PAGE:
7 Feb 2014

My Favorite Genealogy Things

These are a few of my favorite genealogy things (no, I’m not going to sing and you don’t want me to) from my presentation at Rootstech 2014 this morning on using Macs and iPads for genealogy.


my favorite genealogy things dashlane sassy jane genealogy

Dashlane is the password manager that I recommend. But it’s so much more than that. It’s available in an iPhone and iPad app and on your desktop. The Dashlane app also:

  • Stores your passwords using military-grade encryption
  • Syncs them automatically across all your devices regardless of platform
  • Notifies you when a website has been compromised
  • Creates online purchase receipts
  • Shares passwords with other designated users through encrypted email
  • Generates strong passwords

The Dashlane Security Dashboard evaluates how safe you are online, based on passwords that are weak, used across multiple sites, or from a site that’s been hacked.

If you want to take Dashlane for a spin, use this link to download and get the first six months of Premium free courtesy of Sassy Jane.

Sassy Jane Genealogy Guides

Using Macs and iPads for Genealogy helps you choose, organize, and use applications for your family history research. Learn how to master the great features of Macs, iPads, and iPhones to streamline your research and find new ancestors.


2 Jul 2013

Direct Lines Bold Function in Reunion 10 Not Bold Enough? – Tuesday’s Tip

Is the Direct Lines Bold function in Reunion 10 not bold enough for you? I had several questions at Jamboree about this function being gone. The solution is making sure the font you’ve chosen has Bold capability, as outlined below.

In large trees with lots of siblings and lots of the same names, the Direct Lines Bold function is a lifesaver, but not when it’s hard to distinguish from regular text.


30 Apr 2013

Reunion 10 for Mac Review

reunion 10 for mac review sassy jane genealogyreunion 10 for mac review sassy jane genealogyreunion 10 for mac review sassy jane genealogyUsing Macs & iPads for Genealogy is my latest genealogy guide. Click here for more information. And now for my Reunion 10 for Mac Review.

Reunion 10 for Mac gets a 10 from me. This is a wonderful upgrade to the previous version of the predominant family tree software for Mac users. Leister Productions, maker of Reunion for Mac, iPhone, and iPad, doesn’t tease their users with constant upgrades to the software, so this new version is a big deal.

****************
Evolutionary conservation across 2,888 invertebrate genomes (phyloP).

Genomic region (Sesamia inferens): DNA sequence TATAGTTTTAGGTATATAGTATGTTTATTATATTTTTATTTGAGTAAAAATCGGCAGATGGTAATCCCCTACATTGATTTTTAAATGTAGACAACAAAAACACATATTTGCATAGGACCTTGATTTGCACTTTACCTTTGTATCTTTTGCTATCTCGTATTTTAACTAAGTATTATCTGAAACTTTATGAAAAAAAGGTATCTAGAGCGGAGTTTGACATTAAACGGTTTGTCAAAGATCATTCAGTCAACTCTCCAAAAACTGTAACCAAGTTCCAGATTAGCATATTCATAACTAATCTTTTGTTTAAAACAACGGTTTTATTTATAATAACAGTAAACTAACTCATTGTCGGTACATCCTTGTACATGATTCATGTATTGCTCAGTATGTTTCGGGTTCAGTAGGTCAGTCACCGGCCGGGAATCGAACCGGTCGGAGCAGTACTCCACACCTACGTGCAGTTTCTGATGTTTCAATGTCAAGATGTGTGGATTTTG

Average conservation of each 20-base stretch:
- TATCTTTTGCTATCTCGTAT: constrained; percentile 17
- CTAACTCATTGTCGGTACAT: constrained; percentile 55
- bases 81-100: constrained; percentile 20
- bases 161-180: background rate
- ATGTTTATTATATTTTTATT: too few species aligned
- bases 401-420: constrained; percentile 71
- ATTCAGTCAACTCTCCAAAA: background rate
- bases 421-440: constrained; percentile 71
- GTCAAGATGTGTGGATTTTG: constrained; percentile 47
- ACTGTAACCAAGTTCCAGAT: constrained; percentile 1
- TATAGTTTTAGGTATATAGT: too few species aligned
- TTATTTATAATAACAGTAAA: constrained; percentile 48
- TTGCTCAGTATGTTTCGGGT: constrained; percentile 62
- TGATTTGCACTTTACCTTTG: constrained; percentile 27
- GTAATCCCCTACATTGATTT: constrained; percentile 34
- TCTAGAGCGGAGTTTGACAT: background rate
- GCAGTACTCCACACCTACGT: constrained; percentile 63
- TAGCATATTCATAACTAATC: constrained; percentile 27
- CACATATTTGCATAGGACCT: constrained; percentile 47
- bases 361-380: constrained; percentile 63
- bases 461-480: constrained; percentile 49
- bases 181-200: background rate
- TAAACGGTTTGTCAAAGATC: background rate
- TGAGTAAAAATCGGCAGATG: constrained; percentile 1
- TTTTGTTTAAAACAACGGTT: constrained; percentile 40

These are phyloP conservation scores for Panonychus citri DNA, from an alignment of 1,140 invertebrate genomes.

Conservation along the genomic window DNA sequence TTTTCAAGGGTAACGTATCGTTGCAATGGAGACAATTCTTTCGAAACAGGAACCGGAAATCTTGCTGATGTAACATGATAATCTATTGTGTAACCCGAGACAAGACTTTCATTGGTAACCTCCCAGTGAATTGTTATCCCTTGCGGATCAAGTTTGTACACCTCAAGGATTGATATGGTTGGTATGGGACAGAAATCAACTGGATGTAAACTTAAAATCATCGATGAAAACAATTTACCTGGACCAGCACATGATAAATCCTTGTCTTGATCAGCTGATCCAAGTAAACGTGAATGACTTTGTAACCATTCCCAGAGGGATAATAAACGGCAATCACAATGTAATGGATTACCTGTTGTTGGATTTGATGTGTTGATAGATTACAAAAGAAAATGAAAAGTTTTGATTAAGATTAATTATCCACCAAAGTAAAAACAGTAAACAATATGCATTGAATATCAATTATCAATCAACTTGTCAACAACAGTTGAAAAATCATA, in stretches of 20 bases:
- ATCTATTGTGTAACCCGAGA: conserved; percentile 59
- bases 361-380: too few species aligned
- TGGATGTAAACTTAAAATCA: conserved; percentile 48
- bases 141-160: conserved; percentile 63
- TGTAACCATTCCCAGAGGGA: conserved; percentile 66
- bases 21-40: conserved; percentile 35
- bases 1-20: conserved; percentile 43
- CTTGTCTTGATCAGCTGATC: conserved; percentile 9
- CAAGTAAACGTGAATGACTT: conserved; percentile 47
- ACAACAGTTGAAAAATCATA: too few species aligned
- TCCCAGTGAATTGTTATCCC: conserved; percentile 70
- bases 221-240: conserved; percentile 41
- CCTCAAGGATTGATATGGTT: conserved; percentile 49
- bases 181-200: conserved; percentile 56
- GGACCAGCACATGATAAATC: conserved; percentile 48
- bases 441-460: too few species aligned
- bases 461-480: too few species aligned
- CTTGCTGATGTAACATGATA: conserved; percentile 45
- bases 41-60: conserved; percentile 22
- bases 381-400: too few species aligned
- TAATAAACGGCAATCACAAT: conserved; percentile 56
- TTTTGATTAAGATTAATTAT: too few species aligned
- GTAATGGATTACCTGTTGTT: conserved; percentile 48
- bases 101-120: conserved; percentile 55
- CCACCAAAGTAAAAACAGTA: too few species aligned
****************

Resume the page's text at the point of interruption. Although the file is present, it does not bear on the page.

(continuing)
When Leister released Reunion 10 earlier this year, I decided to wait for a while for a variety of reasons – I was busy, I was grumpy about stuff moving around and shortcuts changing, version 9 worked fine, trees I manage for clients were very active.

Well, I confess today I was completely wrong to wait. This Reunion 10 for Mac review takes you through some of the new features, including GPS, an improved user interface, and new On this Date and Obituary reports. And all of the features that were available in v. 9 are still included.

1. GPS plotting for locations in your tree

Reunion has caught up with a feature that’s been available in Windows-based software for quite a while. And I thought I’d been scrupulous about checking locations before entering, but I still had well over 100 locations that were misspelled, duplicated, or just plain wrong. And as I worked to clean up these locations, I also found ways to improve my research which led to breakthroughs. Yay!

reunion 10 for mac review sassy jane genealogy


7 May 2012

Reunion 10 for Mac Released – Tuesday’s Tip

reunion 10 for mac review sassy jane genealogy Reunion 10 for Mac released today – this long-awaited update is here. Ben Sayer has a comprehensive review and guide up on his site that includes a Comparison Chart, What to Know Before You Buy, and What to Know After You Buy. And Leister Productions, the maker of Reunion, has a video on making the transition to 10 available.

And of course, Leister is never prone to discounts, so a new license is $99 USD and an upgrade from any previous version is $49.95 USD. Leister doesn’t tease users with new versions each year and instead produces new versions every three or four years, so the cost does average out.

I think Ben’s review is pretty favorable and I’m off to go purchase my upgrade now.

Update: I’ve been using Reunion 10 for Mac for a few months […]